Anthony Bourdain is a 28-year veteran of professional kitchens, having worked as a dishwasher, line cook and chef in places good, bad and horrible — most of them in New York City. In 2000, he published a memoir of his experiences in the culinary underbelly. “Kitchen Confidential” became an unlikely, but enduring, international bestseller. He has since milked that lucky break for everything it’s worth, following up with the gonzo-travel diary, “A Cook’s Tour”; a historical account of the notorious turn-of-the-century cook and disease carrier, “Typhoid Mary”; the crime novels “A Bone in the Throat,” “Gone Bamboo” and “The Bobby Gold Stories”; “The Les Halles Cookbook”; a collection of essays entitled “The Nasty Bits”; and the companion book to the Travel Channel series, ‘No Reservations’. His recently released, “Medium Raw: A Bloody Valentine to the World of Food and the People Who Cook”, is the long-awaited follow-up to “Kitchen Confidential”, and is an insider’s perspective on the changes in the restaurant business. Since embarking on a round-the-world trip for “A Cook’s Tour,” he has continued traveling for ‘No Reservations’ (now in its seventh season), for various publications, for public-speaking engagements and because he likes it. He lives in New York City with his wife, Ottavia, and his daughter, Ariane.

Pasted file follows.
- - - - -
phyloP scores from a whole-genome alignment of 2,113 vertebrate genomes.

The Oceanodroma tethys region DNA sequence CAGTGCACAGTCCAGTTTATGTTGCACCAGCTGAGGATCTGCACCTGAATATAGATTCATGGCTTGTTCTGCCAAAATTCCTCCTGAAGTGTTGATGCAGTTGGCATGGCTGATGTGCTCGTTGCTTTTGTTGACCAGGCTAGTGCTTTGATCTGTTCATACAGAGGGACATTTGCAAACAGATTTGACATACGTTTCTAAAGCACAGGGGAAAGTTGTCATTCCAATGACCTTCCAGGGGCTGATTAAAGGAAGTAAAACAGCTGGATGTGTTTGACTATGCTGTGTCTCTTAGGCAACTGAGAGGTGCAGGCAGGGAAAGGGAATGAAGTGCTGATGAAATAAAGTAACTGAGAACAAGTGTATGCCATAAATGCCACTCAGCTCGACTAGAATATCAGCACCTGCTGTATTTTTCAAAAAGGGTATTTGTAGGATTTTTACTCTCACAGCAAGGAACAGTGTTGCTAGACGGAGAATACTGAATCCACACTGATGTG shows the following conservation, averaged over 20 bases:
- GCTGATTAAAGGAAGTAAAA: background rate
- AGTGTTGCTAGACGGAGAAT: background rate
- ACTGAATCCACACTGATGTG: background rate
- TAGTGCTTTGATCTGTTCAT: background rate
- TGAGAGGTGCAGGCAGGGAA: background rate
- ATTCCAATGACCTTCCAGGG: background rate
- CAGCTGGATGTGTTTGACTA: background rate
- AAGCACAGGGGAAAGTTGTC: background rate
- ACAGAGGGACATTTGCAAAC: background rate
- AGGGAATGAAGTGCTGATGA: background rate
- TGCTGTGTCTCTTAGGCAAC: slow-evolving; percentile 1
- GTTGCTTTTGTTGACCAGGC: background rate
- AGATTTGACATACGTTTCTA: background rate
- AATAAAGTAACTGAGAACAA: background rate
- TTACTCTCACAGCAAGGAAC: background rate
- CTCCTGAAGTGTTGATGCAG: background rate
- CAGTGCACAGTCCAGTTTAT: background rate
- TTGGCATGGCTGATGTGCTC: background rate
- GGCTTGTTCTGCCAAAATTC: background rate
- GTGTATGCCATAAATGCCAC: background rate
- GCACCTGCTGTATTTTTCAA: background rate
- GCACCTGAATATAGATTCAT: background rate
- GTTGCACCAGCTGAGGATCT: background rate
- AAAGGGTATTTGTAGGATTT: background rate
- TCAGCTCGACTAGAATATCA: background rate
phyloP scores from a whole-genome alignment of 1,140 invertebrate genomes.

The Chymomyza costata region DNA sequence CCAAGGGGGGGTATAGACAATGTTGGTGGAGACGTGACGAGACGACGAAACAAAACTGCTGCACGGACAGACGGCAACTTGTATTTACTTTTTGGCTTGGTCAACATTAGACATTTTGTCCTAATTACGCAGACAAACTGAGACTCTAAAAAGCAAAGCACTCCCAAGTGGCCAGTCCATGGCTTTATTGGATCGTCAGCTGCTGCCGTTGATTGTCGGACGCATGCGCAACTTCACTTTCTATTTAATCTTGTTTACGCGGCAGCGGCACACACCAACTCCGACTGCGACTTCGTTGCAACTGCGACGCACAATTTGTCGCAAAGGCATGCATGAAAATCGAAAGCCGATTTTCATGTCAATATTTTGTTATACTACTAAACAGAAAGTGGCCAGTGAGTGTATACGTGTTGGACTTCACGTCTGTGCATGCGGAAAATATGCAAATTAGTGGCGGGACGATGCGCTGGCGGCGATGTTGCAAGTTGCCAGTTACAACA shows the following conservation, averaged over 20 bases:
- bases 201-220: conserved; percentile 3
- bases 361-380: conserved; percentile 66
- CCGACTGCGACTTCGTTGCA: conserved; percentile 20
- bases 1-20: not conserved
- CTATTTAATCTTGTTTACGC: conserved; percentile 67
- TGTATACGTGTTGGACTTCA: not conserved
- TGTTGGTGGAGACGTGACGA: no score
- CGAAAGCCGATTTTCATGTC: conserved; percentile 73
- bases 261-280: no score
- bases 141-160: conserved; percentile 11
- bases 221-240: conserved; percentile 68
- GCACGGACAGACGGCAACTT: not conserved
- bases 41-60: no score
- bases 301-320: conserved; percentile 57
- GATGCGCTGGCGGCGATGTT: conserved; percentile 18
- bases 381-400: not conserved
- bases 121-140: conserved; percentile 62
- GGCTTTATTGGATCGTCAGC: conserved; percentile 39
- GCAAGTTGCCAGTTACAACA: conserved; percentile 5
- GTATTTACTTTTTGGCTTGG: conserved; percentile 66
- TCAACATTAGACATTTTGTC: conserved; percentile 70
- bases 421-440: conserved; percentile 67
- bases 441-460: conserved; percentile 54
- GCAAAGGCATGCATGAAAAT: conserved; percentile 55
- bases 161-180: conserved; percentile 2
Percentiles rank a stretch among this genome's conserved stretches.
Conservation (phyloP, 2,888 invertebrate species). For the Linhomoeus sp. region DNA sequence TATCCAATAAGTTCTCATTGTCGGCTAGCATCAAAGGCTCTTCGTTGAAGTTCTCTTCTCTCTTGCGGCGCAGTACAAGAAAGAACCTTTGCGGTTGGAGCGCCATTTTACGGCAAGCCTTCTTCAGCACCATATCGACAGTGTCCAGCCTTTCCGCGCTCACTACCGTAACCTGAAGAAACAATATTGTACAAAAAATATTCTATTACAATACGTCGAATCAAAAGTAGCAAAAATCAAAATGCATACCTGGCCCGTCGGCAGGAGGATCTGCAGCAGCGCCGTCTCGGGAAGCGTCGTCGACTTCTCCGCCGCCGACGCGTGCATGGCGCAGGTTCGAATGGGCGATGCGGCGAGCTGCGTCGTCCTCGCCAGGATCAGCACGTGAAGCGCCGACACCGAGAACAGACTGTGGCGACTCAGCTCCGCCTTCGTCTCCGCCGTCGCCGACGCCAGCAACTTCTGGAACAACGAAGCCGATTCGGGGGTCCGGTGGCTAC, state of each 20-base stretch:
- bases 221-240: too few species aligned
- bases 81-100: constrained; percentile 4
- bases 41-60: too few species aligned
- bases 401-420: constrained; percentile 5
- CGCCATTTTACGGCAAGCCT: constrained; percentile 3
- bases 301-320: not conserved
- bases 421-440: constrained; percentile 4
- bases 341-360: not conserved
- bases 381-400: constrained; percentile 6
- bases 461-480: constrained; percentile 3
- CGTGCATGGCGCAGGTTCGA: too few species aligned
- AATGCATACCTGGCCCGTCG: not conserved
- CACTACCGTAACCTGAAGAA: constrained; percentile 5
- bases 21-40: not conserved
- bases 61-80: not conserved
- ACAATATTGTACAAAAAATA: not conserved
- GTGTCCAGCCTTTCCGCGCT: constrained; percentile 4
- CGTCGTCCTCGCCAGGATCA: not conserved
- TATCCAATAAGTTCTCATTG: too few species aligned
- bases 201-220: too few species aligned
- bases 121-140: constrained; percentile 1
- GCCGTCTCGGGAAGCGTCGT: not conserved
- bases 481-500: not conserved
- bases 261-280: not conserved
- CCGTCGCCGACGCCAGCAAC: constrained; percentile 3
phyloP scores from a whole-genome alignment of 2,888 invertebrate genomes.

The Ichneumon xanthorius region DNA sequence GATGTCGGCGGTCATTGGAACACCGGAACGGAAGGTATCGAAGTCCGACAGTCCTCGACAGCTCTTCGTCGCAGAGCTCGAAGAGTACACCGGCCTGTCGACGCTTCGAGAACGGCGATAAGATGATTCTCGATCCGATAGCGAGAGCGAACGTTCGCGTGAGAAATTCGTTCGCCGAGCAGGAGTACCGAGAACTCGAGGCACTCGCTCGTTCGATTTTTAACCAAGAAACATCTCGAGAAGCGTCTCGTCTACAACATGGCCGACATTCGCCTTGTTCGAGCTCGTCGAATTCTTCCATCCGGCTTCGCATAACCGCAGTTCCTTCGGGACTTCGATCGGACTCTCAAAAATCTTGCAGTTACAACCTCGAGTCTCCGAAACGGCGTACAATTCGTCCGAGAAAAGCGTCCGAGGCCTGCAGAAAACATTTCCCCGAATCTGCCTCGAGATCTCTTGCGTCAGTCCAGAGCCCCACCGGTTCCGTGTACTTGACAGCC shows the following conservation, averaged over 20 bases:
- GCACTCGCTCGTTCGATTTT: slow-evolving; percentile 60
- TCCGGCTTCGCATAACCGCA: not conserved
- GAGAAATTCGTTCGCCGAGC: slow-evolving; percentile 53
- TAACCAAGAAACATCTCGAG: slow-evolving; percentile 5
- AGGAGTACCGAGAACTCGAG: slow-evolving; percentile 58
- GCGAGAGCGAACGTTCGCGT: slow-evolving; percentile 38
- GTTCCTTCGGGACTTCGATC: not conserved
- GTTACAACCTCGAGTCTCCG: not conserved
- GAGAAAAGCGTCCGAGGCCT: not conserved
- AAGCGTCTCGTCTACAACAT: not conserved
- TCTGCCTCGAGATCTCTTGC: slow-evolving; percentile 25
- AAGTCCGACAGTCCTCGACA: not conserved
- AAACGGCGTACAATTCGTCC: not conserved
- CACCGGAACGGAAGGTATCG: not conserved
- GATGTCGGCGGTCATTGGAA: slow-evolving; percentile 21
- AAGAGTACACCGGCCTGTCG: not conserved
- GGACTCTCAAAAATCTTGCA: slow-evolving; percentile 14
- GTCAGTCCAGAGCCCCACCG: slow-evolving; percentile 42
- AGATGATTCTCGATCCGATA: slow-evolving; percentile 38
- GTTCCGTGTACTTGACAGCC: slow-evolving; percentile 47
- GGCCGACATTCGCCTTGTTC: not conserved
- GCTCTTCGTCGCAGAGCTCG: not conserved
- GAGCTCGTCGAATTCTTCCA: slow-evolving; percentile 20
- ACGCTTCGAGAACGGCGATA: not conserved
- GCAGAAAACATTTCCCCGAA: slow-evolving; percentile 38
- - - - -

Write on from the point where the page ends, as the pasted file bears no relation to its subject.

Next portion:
Slater’s 50/50 Restaurants Expanding Into San Diego, CA

Following their placement on Travel Channel’s Food Paradise and consistent Orange County following, the Anaheim, CA based Slater’s 50/50 has been on quite a tear for an independent restaurant of its nature. Just a few weeks back, they opened their location in Huntington Beach, CA, just a short time after their successful Anaheim Hills debut launch.

The expanding brand keeps their success going with quality food, but maintains their hype with their flagship 50/50 burger — composed of 50-percent ground beef and 50-percent ground bacon. The restaurant follows a build-your-own burger concept, alongside a host of premade signature burgers.

San Diego’s Liberty Station Retail Space has just announced that it has signed a lease with Slater’s 50/50 — expecting a grand opening in the first quarter of 2012. For hours of operation and contact information, head on over to the Slater’s 50/50 website.